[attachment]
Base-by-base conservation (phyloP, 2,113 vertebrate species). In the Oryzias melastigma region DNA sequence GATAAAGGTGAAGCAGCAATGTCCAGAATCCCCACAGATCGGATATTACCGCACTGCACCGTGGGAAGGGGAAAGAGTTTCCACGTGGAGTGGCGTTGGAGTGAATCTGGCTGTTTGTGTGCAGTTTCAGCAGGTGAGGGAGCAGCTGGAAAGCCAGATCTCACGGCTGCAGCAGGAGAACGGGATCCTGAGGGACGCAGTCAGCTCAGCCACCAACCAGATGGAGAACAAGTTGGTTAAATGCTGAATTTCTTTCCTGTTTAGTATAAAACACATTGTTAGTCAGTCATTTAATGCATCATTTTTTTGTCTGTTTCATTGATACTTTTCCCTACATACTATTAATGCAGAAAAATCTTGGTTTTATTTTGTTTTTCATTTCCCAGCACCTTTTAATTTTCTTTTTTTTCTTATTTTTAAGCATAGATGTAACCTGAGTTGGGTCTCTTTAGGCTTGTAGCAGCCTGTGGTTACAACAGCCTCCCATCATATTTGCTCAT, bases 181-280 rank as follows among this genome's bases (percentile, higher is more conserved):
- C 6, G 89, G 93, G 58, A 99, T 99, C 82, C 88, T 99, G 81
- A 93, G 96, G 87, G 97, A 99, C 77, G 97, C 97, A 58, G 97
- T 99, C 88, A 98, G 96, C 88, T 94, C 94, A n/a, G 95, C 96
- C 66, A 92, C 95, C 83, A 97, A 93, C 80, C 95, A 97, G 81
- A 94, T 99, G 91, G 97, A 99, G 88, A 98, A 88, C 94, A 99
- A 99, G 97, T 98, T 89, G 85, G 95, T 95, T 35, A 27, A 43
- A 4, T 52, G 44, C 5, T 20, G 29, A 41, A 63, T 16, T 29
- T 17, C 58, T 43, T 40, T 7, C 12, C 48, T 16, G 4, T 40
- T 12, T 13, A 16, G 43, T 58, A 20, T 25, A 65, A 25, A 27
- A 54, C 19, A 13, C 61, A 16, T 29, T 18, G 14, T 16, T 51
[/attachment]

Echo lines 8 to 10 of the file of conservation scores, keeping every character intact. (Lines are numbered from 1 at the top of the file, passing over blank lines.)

- A 4, T 52, G 44, C 5, T 20, G 29, A 41, A 63, T 16, T 29
- T 17, C 58, T 43, T 40, T 7, C 12, C 48, T 16, G 4, T 40
- T 12, T 13, A 16, G 43, T 58, A 20, T 25, A 65, A 25, A 27